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A United Kingdom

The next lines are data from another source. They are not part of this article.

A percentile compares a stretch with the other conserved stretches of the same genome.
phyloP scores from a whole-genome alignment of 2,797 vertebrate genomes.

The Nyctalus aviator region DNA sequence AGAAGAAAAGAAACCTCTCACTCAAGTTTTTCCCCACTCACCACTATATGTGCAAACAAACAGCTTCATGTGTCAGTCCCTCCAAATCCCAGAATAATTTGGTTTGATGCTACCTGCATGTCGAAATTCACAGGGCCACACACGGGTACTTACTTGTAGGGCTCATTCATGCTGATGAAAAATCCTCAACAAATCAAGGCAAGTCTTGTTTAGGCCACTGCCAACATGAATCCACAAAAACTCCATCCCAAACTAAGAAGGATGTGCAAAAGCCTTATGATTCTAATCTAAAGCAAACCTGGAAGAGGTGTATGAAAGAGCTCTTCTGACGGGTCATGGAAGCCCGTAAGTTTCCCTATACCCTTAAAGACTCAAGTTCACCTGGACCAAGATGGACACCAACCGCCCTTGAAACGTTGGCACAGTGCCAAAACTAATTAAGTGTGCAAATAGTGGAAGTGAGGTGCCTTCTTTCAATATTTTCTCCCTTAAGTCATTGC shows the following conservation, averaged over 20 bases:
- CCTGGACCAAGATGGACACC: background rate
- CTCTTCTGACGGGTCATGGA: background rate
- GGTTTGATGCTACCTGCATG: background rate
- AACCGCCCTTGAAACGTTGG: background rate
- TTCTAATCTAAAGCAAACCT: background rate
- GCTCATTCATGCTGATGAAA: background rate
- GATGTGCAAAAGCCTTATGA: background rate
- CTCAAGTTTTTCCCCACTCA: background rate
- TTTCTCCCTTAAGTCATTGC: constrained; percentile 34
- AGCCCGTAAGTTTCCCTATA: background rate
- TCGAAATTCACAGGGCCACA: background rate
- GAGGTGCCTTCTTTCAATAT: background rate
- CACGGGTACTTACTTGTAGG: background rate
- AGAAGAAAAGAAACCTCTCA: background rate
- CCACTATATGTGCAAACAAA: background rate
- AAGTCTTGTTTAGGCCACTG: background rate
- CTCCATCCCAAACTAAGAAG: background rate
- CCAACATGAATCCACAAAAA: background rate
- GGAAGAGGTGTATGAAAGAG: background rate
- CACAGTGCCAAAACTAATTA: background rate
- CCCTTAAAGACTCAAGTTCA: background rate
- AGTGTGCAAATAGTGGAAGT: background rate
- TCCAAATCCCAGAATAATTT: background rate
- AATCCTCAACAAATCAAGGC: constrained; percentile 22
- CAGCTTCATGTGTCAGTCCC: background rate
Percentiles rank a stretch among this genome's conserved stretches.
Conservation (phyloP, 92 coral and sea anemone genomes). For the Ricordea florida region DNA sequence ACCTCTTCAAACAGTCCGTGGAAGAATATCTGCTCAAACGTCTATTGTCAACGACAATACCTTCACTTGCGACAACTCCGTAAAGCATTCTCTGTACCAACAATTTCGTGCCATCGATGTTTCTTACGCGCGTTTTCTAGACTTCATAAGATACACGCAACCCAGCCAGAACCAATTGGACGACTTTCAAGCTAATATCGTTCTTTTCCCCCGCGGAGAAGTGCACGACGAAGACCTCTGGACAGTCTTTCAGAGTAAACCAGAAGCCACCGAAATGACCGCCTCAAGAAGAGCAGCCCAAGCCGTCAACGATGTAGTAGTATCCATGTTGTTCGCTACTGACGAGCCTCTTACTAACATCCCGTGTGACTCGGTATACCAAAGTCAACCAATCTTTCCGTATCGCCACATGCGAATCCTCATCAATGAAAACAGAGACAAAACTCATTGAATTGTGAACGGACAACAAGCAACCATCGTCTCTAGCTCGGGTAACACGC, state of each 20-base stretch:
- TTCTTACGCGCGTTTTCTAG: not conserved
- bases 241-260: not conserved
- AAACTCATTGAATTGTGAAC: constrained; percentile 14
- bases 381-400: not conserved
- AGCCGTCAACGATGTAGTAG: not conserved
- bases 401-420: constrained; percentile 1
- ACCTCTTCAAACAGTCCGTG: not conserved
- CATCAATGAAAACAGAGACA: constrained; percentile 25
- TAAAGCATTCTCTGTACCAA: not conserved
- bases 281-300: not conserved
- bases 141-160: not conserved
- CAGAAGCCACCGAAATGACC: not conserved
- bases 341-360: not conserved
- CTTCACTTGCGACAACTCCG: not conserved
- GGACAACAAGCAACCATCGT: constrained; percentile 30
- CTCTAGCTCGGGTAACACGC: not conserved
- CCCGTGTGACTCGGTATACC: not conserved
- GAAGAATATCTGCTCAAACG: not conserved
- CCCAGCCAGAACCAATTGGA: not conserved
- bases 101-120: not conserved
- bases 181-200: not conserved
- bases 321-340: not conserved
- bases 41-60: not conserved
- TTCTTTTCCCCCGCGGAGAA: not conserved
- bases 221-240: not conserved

A shameful episode of bigotry during the post-war decline of the British Empire provides rich source material for Amma Asante's handsome and deeply moving love story. Anchored by impassioned performances, A United Kingdom dramatises the true romance of a defiant African prince and a London salesman's daughter, which embroiled two continents in an ugly tug-of-war for supremacy. The central couple are kept apart for many years, including the birth of their first child, and scriptwriter Guy Hibbert captures the terrible injustice and anguish of this period of exile with aplomb. Hibbert also gifts leading man David Oyelowo several barn-storming speeches against apartheid and intolerance, including a pivotal meeting of tribal chiefs, where the prince tearfully tells the assembled throng, "I love my people, I love this land - but I love my wife." His unswerving belief that love conquers all, at a time when the world still bears the scars of bitter conflict, galvanises every beautifully composed frame and plucks the (heart)strings of composer Patrick Doyle's lush orchestrations. Cinematographer Sam McCurdy contrasts the industrial grey of London with the sun-baked golds, oranges and browns of southern Africa, a ravishing backdrop where poisonous emotions take root and produce bitter fruit. Seretse Khama (Oyelowo), heir apparent to the nation of Bechuanaland (now Botswana), is studying law in 1947 London before returning home to lead his people. He has been prepared for this role by his proud uncle Tshekedi (Vusi Kunene) and a council which kowtows to the British. At a dance organised by the London Missionary Society, Seretse falls in love with typist Ruth Williams (Rosamund Pike), whose bigoted father George (Nicholas Lyndhurst) would never condone the flourishing romance. "Father will hate [Seretse] on sight," observes Ruth's sister Muriel (Laura Carmichael). "He's cleverer than him... and he's black." Paternal rage pales next to the indignation of Alistair Canning (Jack Davenport), the British government's representative in southern Africa. "If you choose to marry the leader of an African nation, you will be responsible for the downfall of the British empire," he coldly informs Ruth. Unperturbed, the couple marries and Ruth accompanies Seretse to Bechuanaland, where she faces hostility from uncle Tshekedi, aunt Ella (Abena Ayivor) and Seretse's sister Naledi (Terry Pheto). Meanwhile, the British - represented by snivelling district commissioner Rufus Lancaster (Tom Felton) - and the South African government use underhand tactics to separate the lovebirds. A United Kingdom is a stirring ode to love, distinguished by molten on-screen chemistry between Oyelowo and Pike. Asante elegantly navigates the political quagmire, eschewing heavy-handed sermonising about the controversial inter-racial romance, including powerful scenes of Ruth attempting to win over the sharp-tongued women of Bechuanaland. Archive photographs over the end credits hammer home the couple's remarkable sacrifices and their enduring legacy in Botswana, and far beyond.